these individuals reports to the Commissioner. Fifteen Deputy Commissioners serve under the Commissioner and the First Deputy Commissioner, including the Deputy Commissioner for Legal Matters, the Deputy Commissioner of Trials, the Deputy Commissioner of Internal Affairs, and the Department Advocate.[6] The position of Deputy Commissioner for Legal Matters, which has a critical role in Departmental disciplinary matters, has been vacant since July 30, 2018, when Lawrence Byrne retired.

As members of the Department, police officers are subject to extensive internal rules and regulations that govern their conduct. The NYPD’s Patrol Guide, for example and primarily, sets out the many rules that officers must follow in executing their official duties. Officers who fail to abide by these rules may be subject to the Department’s disciplinary process.

A number of unions represent the interests of officers. The Police Benevolent Association is the largest of these unions, representing approximately 24,000 police officers.[7] The Lieutenants Benevolent Association represents approximately 5,250 active and retired members who hold (or held) that rank.[8] The Captains Endowment Association represents 2,100 members who hold (or held) the rank of Captain, Inspector, Deputy Inspector, Deputy Chief, and Surgeon.[9] The Detectives’ Endowment Association represents approximately 18,800 members who hold (or held) that rank, and the Sergeants Benevolent Association represents approximately 12,000 members who hold (or held) that rank. These unions negotiate with the City and enter into agreements that govern compensation, benefits, dispute resolution, and other personnel issues.[10]

III.           EXECUTIVE SUMMARY

This executive summary provides a brief overview of the Panel’s key findings and recommendations.

The Panel centered its work on four core subjects: (1) the lack of transparency into the disciplinary process and its outcomes; (2) the Commissioner’s virtually unlimited discretion over disciplinary cases; (3) allegations of favoritism, bias, and inconsistent penalties; and (4) delay in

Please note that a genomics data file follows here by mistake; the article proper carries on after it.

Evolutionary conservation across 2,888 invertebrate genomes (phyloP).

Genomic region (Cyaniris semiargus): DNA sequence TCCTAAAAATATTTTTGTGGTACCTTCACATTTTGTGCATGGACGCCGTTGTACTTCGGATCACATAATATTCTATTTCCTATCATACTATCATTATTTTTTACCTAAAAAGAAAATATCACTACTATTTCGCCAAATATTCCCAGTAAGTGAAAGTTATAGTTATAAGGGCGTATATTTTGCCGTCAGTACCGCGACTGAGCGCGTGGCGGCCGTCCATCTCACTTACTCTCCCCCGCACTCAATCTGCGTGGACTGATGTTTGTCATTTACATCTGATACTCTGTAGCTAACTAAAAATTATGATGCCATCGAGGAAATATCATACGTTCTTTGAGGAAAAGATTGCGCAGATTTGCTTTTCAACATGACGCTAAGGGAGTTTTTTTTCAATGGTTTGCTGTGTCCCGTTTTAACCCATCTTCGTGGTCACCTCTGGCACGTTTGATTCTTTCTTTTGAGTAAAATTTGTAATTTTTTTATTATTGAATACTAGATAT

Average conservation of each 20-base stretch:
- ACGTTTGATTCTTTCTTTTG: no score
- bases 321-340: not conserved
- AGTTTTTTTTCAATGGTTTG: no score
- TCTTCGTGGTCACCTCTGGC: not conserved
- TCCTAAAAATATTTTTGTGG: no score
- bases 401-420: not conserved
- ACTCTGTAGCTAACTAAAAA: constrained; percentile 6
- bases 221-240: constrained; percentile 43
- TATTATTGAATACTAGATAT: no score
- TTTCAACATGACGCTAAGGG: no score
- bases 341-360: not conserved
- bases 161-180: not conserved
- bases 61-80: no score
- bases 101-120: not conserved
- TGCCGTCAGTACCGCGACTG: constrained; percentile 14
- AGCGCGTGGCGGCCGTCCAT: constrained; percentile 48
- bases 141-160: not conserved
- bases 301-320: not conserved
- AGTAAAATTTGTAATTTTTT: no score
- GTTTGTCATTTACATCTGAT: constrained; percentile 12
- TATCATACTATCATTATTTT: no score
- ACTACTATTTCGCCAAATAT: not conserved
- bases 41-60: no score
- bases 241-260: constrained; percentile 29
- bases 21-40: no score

[6] Id.

[7] NYC PBA, Who We Are, http://nycpba.org/about-the-pba/who-we-are/ (last visited Jan. 8, 2019). On January 14, 2019, the PBA announced that it had changed its name from the Patrolmen’s Benevolent Association to the Police Benevolent Association. See PBA Comes a Long Way, Finally Takes ‘Men’ Out of Name, The Chief (Jan. 14, 2019), http://thechiefleader.com/news/news_of_the_week/pba-comes-a-long-way-finally-takes-men-out-of/article_349ee152-15b2-11e9-9cc2-77243b7905ee.html.

[8] NYC LBA, https://nypd-lba.org/ (last visited Jan. 8, 2019); Borelli for New York, NYC Lieutenants Benevolent Association Endorses Joe Borelli for City Council (Aug. 25, 2017), http://josephborelli.com/nyc-lieutenants-benevolent-association-endorses-joe-borelli-for-city-council/.

[9] NYC Captains Endowment Association, https://nypdcea.org/ (last visited Jan. 8, 2019); Tom DePrisco for State Senate, DePrisco Receives New York City Police Department Captains Endowment Association Endorsement (Oct. 24, 2016), https://www.tomdeprisco.com/news/deprisco-receives-new-york-city-police-department-captains-endowment-association-endorsement.

[10] See, e.g., Captains’ Endowment Association 2012-2019 Agreement, (Aug. 6, 2018), available at https://www1.nyc.gov/assets/olr/downloads/pdf/collectivebargaining/2012-2019policecaptains-executedcontract4-1-2012-4-30-2019.pdf.